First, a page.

‘We call this home’

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Parents and students also spoke about the generations of families who attended King, and its legacy and reputation among members of the Black community in Portland.

Robinson has strong ties to King. Her father attended King and was there when the school was renamed, from Highland Elementary to Dr. Martin Luther King, Jr. Elementary. She also worked in the school before serving as PTA president. One of her children attended King, and another is a second grader there now.

“We call this home,” Robinson said.

“...My dad said, ‘Having my grandkids go to the schools that I went to when I was younger is nothing but a dream, because a lot of things changed.’”

Tiffany Robinson (left) is PTA president at Dr. Martin Luther King Jr. Elementary in Northeast Portland. She has a lot of ties to the school - her father went to King, and she worked at the school. One of her children attended King, and her other son (right) is a second grader there now.

Tiffany Robinson (left) is PTA president at Dr. Martin Luther King Jr. Elementary in Northeast Portland. She has a lot of ties to the school - her father went to King, and she worked at the school. One of her children attended King, and her other son (right) is a second grader there now.

Elizabeth Miller / OPB

While district officials stressed that no decision has been made, both historical and current context caused King families to be skeptical of the district.

Several families pointed out the district’s and even the city of Portland’s poor track record when it comes to supporting Black families — including the initial I-5 development that broke up the Albina community and gentrification that further pushes Black Portlanders out of the city.

“I don’t think that they should be using our predominantly African-American schools to try and fix some type of freeway, and add some type of freeway to our areas where we’ve already been gentrified all the way out to Gresham area,” Robinson said.

Environmental concerns related to Tubman’s proximity to I-5 have been discussed for years, even when the school reopened in 2018.

“I don’t believe that King should have to suffer for freeway expansion,” said King PTA vice president Tyler Brown.

One former Tubman student, a climate justice youth organizer with the Sunrise Movement, asked officials at Thursday’s meeting to put pressure on the Oregon Department of Transportation to do a more thorough environmental impact study on the freeway project.

District officials acknowledged that change is hard no matter what happens, but that they will seek more community input before the board makes a decision on a new site for Tubman.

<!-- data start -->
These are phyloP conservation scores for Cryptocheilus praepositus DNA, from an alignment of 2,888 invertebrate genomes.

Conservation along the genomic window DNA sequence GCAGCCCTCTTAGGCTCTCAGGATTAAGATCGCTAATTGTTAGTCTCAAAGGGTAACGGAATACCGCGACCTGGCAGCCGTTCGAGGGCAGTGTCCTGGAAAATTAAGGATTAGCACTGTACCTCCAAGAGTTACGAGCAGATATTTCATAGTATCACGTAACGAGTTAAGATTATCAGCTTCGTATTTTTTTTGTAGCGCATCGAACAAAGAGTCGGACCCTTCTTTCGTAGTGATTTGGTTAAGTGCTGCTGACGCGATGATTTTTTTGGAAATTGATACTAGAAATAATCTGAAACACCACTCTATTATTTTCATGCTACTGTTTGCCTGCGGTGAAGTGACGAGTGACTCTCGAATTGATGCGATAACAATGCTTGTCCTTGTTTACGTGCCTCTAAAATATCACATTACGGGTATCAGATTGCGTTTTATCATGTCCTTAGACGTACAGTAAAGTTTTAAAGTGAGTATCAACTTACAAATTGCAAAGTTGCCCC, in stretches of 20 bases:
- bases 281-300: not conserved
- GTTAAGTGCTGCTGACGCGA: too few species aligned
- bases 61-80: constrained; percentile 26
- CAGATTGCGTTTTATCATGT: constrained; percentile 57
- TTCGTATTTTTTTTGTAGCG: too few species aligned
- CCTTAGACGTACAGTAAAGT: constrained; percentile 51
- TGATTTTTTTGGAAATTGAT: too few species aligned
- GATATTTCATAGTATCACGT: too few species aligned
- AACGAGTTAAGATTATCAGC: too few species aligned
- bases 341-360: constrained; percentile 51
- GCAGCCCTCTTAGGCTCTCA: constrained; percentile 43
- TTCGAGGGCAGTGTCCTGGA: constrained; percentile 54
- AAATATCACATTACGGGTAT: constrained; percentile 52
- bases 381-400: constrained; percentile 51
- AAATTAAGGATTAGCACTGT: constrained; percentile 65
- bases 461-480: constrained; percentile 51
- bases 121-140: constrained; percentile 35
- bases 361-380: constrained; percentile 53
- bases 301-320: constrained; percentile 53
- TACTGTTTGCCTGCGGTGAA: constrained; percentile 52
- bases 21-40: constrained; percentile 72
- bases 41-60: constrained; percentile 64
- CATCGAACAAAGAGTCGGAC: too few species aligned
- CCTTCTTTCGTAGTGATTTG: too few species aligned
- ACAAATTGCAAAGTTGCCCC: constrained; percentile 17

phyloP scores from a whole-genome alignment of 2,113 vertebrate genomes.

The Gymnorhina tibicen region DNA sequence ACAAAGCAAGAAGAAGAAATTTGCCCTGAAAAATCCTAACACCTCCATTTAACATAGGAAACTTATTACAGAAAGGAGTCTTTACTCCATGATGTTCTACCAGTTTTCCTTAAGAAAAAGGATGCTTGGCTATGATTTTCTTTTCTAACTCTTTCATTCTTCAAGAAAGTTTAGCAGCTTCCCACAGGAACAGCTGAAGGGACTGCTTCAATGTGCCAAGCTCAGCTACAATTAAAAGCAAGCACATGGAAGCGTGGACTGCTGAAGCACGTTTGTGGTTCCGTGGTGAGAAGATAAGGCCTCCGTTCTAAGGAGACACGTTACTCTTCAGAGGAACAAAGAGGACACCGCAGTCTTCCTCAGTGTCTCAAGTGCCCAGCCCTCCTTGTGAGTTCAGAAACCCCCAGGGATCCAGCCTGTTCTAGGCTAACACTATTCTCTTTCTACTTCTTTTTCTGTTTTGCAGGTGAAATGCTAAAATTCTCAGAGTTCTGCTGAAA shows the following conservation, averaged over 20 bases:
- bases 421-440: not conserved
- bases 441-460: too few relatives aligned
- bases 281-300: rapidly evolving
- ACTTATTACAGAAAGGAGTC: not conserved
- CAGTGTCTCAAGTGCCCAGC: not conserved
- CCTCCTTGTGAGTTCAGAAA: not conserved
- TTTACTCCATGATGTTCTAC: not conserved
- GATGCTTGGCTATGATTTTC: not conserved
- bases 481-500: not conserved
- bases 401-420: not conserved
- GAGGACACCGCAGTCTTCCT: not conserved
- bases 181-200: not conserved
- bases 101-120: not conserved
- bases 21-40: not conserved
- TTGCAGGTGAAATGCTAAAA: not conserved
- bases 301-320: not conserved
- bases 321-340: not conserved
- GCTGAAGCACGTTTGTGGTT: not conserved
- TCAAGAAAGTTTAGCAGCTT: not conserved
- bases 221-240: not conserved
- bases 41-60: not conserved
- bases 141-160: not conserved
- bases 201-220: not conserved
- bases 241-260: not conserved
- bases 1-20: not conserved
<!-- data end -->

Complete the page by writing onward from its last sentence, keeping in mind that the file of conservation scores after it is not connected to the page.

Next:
“No decision will be made before February,” Garcia told families Thursday. In a follow up message to families who attended meetings last week, Garcia reiterated his point.

“As with any relocation and rebuild of a school, we have a long decision and planning schedule that stretches years; and as we indicated this week, these community sessions are the first of many,” he wrote.

At the same time, the district is facing an “extremely urgent” timeline in requesting funds from the state for the relocation. According to the district’s draft proposal to the state, cost estimates for a relocation range from $114 million to $168 million. Though the proposal has not been sent to state officials yet, the district plans to advocate for the money during the legislature’s short session in February.

But there seems to be a disconnect in how much information the state needs to know in advance of the February session.

Brim-Edwards said the state wants to know the proposed site for the location before it hands over the money.

“It would be difficult for them to appropriate money … without a site,” she said.

Portland Public Schools intends to open Harriet Tubman Middle School in fall 2018.

Portland Public Schools opened Harriet Tubman Middle School in fall 2018.

Rob Manning / OPB

But if the district wants more community engagement before making a decision, the holiday break presents a timing issue. The district will not actually continue its community engagement until Jan. 5, giving PPS leaders just four weeks to engage communities about closing one school and possibly displacing another.

At Thursday’s meeting, Frederick, the state senator, also shared that while Oregon has funds to spend on this relocation, it would be “difficult” for PPS to finish siting the project in such a short timeline.

As the conversations continue, King students, families and staff have committed to keeping their school as is, pledging to push the district to choose another site.

“We will fight like you have never seen,” said one staff member.